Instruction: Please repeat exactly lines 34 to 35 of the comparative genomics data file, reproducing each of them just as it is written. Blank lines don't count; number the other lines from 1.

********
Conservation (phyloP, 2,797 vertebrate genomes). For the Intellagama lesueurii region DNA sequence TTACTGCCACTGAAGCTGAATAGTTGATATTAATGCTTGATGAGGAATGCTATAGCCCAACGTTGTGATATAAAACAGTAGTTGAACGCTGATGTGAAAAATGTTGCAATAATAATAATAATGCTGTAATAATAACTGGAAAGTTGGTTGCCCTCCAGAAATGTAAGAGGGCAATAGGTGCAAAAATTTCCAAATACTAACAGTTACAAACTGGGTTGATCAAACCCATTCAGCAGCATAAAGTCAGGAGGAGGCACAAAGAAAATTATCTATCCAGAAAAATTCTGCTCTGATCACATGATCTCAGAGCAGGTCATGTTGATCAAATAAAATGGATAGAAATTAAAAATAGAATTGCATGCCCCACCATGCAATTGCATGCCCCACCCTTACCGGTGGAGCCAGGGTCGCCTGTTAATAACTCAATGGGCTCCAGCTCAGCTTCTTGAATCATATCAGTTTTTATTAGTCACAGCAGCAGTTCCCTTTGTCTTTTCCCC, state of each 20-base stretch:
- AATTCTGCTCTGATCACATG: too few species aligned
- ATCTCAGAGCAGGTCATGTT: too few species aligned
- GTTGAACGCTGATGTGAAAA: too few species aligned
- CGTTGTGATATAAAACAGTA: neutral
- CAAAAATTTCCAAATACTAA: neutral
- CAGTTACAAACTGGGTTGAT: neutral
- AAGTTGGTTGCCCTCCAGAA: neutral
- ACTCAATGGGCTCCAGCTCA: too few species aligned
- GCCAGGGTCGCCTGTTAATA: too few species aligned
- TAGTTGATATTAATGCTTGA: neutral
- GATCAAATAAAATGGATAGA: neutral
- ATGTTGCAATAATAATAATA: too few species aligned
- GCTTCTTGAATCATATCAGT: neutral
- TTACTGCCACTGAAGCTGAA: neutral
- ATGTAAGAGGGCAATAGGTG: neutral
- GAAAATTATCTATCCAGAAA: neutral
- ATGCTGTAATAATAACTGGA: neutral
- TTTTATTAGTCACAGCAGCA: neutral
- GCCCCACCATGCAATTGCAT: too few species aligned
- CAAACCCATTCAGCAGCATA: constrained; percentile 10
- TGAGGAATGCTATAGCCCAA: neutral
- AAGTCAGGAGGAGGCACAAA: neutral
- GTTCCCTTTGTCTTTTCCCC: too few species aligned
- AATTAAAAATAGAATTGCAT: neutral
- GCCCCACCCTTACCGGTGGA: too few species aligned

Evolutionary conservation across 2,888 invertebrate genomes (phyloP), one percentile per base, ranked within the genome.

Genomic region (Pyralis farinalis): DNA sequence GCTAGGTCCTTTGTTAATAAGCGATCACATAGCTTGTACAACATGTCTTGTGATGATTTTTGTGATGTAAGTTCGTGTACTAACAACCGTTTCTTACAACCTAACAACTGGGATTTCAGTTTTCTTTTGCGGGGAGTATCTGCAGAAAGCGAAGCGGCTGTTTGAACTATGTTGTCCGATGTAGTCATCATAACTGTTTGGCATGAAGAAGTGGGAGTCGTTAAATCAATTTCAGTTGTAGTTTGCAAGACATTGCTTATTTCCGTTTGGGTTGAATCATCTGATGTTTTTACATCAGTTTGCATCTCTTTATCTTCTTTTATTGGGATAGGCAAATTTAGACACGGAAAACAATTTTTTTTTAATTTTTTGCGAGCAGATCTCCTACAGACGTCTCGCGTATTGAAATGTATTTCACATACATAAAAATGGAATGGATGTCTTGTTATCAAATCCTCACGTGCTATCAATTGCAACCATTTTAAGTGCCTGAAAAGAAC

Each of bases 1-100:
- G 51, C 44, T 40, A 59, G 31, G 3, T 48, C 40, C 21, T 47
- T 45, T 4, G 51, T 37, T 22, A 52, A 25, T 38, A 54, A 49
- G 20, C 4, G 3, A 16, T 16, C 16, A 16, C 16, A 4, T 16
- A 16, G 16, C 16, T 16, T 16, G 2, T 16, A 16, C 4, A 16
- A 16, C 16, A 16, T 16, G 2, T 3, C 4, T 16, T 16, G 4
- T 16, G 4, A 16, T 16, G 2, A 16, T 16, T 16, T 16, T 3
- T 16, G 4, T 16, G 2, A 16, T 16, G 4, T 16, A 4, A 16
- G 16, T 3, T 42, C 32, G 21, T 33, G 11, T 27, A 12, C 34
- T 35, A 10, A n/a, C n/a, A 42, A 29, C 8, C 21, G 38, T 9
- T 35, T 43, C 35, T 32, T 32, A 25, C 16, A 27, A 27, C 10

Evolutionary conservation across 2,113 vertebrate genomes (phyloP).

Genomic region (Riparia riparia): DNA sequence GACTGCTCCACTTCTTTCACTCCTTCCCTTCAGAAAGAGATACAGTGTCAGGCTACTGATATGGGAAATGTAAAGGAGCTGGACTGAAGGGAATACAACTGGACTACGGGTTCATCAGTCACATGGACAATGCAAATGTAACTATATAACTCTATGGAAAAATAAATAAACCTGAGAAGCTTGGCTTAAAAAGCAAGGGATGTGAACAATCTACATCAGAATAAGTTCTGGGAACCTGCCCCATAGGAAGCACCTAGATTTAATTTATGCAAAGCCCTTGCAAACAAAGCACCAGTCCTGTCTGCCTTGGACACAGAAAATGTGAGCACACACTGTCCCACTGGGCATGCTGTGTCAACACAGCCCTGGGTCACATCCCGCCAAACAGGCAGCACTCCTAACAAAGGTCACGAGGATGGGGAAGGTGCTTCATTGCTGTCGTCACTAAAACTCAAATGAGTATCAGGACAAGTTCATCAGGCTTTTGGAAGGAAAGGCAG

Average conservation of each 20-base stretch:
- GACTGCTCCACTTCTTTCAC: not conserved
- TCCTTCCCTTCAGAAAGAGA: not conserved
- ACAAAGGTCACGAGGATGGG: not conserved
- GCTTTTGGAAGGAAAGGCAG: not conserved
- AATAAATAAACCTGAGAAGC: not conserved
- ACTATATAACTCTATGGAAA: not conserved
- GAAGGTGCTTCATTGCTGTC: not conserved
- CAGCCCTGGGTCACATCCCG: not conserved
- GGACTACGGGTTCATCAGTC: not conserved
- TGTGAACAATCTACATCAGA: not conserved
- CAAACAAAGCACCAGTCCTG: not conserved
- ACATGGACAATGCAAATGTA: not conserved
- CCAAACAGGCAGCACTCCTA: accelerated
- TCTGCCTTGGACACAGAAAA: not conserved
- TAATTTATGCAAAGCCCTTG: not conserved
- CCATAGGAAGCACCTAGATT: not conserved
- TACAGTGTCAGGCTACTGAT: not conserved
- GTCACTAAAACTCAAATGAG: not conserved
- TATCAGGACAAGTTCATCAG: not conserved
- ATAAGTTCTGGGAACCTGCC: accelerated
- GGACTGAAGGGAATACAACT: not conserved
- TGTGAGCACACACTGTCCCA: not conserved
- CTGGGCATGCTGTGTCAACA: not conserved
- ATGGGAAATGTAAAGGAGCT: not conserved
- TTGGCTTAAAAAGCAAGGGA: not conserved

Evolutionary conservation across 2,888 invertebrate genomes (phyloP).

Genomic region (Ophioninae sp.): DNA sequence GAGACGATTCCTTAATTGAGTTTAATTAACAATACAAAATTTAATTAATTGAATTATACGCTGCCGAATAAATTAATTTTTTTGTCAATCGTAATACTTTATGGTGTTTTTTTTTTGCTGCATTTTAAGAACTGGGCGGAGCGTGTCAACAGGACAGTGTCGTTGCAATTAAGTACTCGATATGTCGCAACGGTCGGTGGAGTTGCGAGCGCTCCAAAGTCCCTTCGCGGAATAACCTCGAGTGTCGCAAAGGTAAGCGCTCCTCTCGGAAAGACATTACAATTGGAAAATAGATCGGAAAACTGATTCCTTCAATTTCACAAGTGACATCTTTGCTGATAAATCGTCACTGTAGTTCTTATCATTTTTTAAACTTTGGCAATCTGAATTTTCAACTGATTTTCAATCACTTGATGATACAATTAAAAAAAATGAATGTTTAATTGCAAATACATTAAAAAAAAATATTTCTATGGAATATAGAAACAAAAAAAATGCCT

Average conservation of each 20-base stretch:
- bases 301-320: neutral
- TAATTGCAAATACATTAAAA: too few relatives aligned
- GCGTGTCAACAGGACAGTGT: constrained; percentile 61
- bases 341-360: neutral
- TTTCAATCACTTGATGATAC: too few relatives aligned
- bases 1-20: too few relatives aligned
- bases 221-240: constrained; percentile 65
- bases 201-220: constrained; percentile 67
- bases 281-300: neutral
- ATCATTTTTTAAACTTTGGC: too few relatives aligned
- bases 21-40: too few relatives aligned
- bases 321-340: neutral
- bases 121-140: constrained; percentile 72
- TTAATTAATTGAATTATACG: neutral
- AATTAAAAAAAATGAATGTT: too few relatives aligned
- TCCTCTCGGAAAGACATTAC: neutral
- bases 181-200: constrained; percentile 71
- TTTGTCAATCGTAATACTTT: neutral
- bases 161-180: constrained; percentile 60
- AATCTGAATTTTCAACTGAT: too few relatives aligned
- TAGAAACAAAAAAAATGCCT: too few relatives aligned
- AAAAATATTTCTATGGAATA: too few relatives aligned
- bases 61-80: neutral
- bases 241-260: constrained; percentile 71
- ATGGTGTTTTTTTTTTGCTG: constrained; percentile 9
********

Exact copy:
- A 16, C 16, A 16, T 16, G 2, T 3, C 4, T 16, T 16, G 4
- T 16, G 4, A 16, T 16, G 2, A 16, T 16, T 16, T 16, T 3